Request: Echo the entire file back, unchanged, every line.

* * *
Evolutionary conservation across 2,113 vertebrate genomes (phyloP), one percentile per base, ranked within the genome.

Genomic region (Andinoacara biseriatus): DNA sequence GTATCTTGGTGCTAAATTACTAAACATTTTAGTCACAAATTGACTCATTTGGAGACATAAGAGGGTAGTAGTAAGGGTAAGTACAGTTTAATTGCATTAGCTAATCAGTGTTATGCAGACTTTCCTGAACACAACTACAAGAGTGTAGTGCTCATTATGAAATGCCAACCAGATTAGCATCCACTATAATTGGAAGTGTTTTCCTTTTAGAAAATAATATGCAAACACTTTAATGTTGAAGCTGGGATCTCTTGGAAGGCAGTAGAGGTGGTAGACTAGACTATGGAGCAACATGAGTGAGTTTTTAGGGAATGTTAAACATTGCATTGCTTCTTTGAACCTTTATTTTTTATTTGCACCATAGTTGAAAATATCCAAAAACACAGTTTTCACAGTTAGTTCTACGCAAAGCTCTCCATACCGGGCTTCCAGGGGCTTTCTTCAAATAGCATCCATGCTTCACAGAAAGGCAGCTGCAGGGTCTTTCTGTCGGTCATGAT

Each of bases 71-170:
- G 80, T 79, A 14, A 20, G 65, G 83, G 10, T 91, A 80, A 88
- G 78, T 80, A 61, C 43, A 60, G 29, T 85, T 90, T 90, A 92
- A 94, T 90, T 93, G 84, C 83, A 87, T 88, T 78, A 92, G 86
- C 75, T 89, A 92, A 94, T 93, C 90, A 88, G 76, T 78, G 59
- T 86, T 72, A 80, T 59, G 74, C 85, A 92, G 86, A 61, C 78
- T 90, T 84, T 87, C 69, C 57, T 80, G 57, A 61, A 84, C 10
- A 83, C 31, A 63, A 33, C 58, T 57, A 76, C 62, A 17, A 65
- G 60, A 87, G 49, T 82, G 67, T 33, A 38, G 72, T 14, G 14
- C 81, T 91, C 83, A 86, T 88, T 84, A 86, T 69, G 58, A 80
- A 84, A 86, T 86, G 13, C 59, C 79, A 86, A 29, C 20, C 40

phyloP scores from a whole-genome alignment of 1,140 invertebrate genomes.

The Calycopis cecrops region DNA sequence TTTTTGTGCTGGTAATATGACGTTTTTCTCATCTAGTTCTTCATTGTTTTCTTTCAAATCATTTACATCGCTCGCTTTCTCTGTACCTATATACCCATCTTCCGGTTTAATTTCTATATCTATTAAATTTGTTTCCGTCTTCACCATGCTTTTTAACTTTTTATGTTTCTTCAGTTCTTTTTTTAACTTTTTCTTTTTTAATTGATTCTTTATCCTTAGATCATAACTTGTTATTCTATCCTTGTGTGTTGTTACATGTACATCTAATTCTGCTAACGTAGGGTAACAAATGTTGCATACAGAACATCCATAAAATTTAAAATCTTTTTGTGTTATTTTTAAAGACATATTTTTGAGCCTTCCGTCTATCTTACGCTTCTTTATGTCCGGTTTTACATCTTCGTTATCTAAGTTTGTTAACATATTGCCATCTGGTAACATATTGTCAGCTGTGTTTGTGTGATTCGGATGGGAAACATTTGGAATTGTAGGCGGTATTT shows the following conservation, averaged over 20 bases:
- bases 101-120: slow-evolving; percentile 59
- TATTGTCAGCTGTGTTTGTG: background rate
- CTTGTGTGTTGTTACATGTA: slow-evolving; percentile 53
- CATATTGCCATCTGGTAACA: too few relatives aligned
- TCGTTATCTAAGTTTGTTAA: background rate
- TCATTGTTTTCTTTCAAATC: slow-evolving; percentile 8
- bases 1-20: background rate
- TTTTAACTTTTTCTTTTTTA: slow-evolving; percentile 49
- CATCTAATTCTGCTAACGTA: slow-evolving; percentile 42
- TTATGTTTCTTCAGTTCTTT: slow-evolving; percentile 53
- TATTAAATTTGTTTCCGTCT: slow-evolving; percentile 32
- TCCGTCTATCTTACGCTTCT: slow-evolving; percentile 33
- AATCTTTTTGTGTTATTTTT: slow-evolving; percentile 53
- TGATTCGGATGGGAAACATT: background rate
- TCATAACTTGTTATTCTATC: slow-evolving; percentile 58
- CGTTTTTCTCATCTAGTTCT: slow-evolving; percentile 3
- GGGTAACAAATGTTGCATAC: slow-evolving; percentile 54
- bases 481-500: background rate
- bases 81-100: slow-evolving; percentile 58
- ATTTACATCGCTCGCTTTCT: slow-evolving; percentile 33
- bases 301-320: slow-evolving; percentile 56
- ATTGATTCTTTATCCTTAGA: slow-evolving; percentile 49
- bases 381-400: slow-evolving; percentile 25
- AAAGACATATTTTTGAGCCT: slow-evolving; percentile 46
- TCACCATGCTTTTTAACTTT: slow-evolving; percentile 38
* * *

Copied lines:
Evolutionary conservation across 2,113 vertebrate genomes (phyloP), one percentile per base, ranked within the genome.

Genomic region (Andinoacara biseriatus): DNA sequence GTATCTTGGTGCTAAATTACTAAACATTTTAGTCACAAATTGACTCATTTGGAGACATAAGAGGGTAGTAGTAAGGGTAAGTACAGTTTAATTGCATTAGCTAATCAGTGTTATGCAGACTTTCCTGAACACAACTACAAGAGTGTAGTGCTCATTATGAAATGCCAACCAGATTAGCATCCACTATAATTGGAAGTGTTTTCCTTTTAGAAAATAATATGCAAACACTTTAATGTTGAAGCTGGGATCTCTTGGAAGGCAGTAGAGGTGGTAGACTAGACTATGGAGCAACATGAGTGAGTTTTTAGGGAATGTTAAACATTGCATTGCTTCTTTGAACCTTTATTTTTTATTTGCACCATAGTTGAAAATATCCAAAAACACAGTTTTCACAGTTAGTTCTACGCAAAGCTCTCCATACCGGGCTTCCAGGGGCTTTCTTCAAATAGCATCCATGCTTCACAGAAAGGCAGCTGCAGGGTCTTTCTGTCGGTCATGAT

Each of bases 71-170:
- G 80, T 79, A 14, A 20, G 65, G 83, G 10, T 91, A 80, A 88
- G 78, T 80, A 61, C 43, A 60, G 29, T 85, T 90, T 90, A 92
- A 94, T 90, T 93, G 84, C 83, A 87, T 88, T 78, A 92, G 86
- C 75, T 89, A 92, A 94, T 93, C 90, A 88, G 76, T 78, G 59
- T 86, T 72, A 80, T 59, G 74, C 85, A 92, G 86, A 61, C 78
- T 90, T 84, T 87, C 69, C 57, T 80, G 57, A 61, A 84, C 10
- A 83, C 31, A 63, A 33, C 58, T 57, A 76, C 62, A 17, A 65
- G 60, A 87, G 49, T 82, G 67, T 33, A 38, G 72, T 14, G 14
- C 81, T 91, C 83, A 86, T 88, T 84, A 86, T 69, G 58, A 80
- A 84, A 86, T 86, G 13, C 59, C 79, A 86, A 29, C 20, C 40

phyloP scores from a whole-genome alignment of 1,140 invertebrate genomes.

The Calycopis cecrops region DNA sequence TTTTTGTGCTGGTAATATGACGTTTTTCTCATCTAGTTCTTCATTGTTTTCTTTCAAATCATTTACATCGCTCGCTTTCTCTGTACCTATATACCCATCTTCCGGTTTAATTTCTATATCTATTAAATTTGTTTCCGTCTTCACCATGCTTTTTAACTTTTTATGTTTCTTCAGTTCTTTTTTTAACTTTTTCTTTTTTAATTGATTCTTTATCCTTAGATCATAACTTGTTATTCTATCCTTGTGTGTTGTTACATGTACATCTAATTCTGCTAACGTAGGGTAACAAATGTTGCATACAGAACATCCATAAAATTTAAAATCTTTTTGTGTTATTTTTAAAGACATATTTTTGAGCCTTCCGTCTATCTTACGCTTCTTTATGTCCGGTTTTACATCTTCGTTATCTAAGTTTGTTAACATATTGCCATCTGGTAACATATTGTCAGCTGTGTTTGTGTGATTCGGATGGGAAACATTTGGAATTGTAGGCGGTATTT shows the following conservation, averaged over 20 bases:
- bases 101-120: slow-evolving; percentile 59
- TATTGTCAGCTGTGTTTGTG: background rate
- CTTGTGTGTTGTTACATGTA: slow-evolving; percentile 53
- CATATTGCCATCTGGTAACA: too few relatives aligned
- TCGTTATCTAAGTTTGTTAA: background rate
- TCATTGTTTTCTTTCAAATC: slow-evolving; percentile 8
- bases 1-20: background rate
- TTTTAACTTTTTCTTTTTTA: slow-evolving; percentile 49
- CATCTAATTCTGCTAACGTA: slow-evolving; percentile 42
- TTATGTTTCTTCAGTTCTTT: slow-evolving; percentile 53
- TATTAAATTTGTTTCCGTCT: slow-evolving; percentile 32
- TCCGTCTATCTTACGCTTCT: slow-evolving; percentile 33
- AATCTTTTTGTGTTATTTTT: slow-evolving; percentile 53
- TGATTCGGATGGGAAACATT: background rate
- TCATAACTTGTTATTCTATC: slow-evolving; percentile 58
- CGTTTTTCTCATCTAGTTCT: slow-evolving; percentile 3
- GGGTAACAAATGTTGCATAC: slow-evolving; percentile 54
- bases 481-500: background rate
- bases 81-100: slow-evolving; percentile 58
- ATTTACATCGCTCGCTTTCT: slow-evolving; percentile 33
- bases 301-320: slow-evolving; percentile 56
- ATTGATTCTTTATCCTTAGA: slow-evolving; percentile 49
- bases 381-400: slow-evolving; percentile 25
- AAAGACATATTTTTGAGCCT: slow-evolving; percentile 46
- TCACCATGCTTTTTAACTTT: slow-evolving; percentile 38